The last two years have taken a mental and emotional and, in some cases, a physical toll. We may not be very strong. Or powerful. Or special. Or, even, useful. Yet the story of David’s anointing in 1 Samuel 16 reminds us that our strength…our power…our specialness…or our perceived usefulness is not what makes us capable in God’s eyes. After all, Saul was an impressive human being in, seemingly, every way, but he failed as king.
David, on the other hand, was said to be a beautiful man. However, he was the youngest son and was not the tallest or strongest among his brothers. Yet God chose him. The same had occurred with the Israelites. God explains they were his chosen, but not because they were, in any sense, a great nation. In fact, they were chosen in spite of the fact that they were not.
What makes us, as followers of Christ, in participation in the transformation of the world by God’s love, is not that we are great or have achieved great things. It is God’s grace. God’s grace calls us in spite of everything that makes us question our worth. It reminds us our worth originates in God. It is really when we find greatness that we are most likely to forget the impact grace has on our lives and start to think we are our own God or begin to attribute our own selfish desires to God’s will. This is the trap that both Saul and David fell into. They began to trust in their own abilities more than God’s grace and became purveyors of the religion of empire, which seeks to fulfill selfish desires, rather than purveyors of the religion of creation where we trust in God for all we need and our neighbors are all provided for in love.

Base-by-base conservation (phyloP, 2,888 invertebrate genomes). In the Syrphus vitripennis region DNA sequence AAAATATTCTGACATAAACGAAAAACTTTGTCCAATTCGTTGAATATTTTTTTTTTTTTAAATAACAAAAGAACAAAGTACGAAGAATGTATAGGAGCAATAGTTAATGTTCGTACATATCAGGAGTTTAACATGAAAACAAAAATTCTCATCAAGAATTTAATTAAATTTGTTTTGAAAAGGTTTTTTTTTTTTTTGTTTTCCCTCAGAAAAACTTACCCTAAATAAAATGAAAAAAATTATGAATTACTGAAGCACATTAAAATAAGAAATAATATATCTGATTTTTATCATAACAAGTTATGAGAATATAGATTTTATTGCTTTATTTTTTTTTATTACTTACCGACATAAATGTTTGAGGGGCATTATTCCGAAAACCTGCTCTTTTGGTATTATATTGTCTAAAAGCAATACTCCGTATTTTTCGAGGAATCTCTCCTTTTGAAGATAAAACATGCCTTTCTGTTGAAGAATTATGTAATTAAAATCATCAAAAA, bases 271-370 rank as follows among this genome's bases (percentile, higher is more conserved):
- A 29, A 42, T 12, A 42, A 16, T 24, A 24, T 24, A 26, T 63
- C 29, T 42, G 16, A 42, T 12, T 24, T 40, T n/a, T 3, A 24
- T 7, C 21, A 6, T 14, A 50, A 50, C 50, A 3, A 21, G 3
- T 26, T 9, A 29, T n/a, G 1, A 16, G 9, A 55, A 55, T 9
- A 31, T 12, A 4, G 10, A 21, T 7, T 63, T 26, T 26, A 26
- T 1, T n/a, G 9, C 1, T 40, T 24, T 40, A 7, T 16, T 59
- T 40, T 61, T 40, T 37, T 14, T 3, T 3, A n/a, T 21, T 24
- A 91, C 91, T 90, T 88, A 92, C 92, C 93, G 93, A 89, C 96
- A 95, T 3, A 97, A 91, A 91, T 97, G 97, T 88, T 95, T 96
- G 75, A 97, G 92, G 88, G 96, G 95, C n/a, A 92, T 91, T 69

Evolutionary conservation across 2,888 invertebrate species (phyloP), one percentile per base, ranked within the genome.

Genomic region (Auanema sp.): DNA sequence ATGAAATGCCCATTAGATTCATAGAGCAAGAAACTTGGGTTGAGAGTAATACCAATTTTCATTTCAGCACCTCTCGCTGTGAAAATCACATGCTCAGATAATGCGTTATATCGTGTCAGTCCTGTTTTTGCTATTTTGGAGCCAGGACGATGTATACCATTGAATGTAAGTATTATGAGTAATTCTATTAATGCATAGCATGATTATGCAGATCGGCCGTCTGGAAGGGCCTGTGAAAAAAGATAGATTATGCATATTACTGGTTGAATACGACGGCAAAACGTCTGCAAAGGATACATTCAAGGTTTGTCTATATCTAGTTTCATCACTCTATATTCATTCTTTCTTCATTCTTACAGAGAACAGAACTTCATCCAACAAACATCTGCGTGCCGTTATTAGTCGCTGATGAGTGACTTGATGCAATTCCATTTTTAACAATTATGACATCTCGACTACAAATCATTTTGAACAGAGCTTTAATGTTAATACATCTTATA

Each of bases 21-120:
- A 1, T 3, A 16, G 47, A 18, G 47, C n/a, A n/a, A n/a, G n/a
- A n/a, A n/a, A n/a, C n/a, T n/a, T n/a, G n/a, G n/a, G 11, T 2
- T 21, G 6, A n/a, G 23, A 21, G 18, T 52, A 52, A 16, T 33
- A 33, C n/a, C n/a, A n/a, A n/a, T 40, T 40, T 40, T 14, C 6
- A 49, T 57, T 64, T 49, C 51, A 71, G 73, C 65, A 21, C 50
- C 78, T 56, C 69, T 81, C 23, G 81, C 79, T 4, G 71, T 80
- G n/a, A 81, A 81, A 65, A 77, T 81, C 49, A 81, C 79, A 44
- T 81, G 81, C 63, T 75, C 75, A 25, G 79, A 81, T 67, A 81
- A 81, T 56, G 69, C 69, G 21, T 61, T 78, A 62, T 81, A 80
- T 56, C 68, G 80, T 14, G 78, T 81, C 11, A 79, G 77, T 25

It’s a reminder that the Lenten season causes us to reflect with concern while embracing hope. The concern is recognizing how much we may think we are all that on our own so that we become focused on building our brand or our achievements and we see the chaos it brings as it ends up doing harm to ourselves and others. The hope comes from remembering that God’s grace continues to be offered to us and we can simply respond knowing that God points us to the way of peace if we will but trust and follow the divine into the light of that future.
Grace and peace,
Rev. J.D. Allen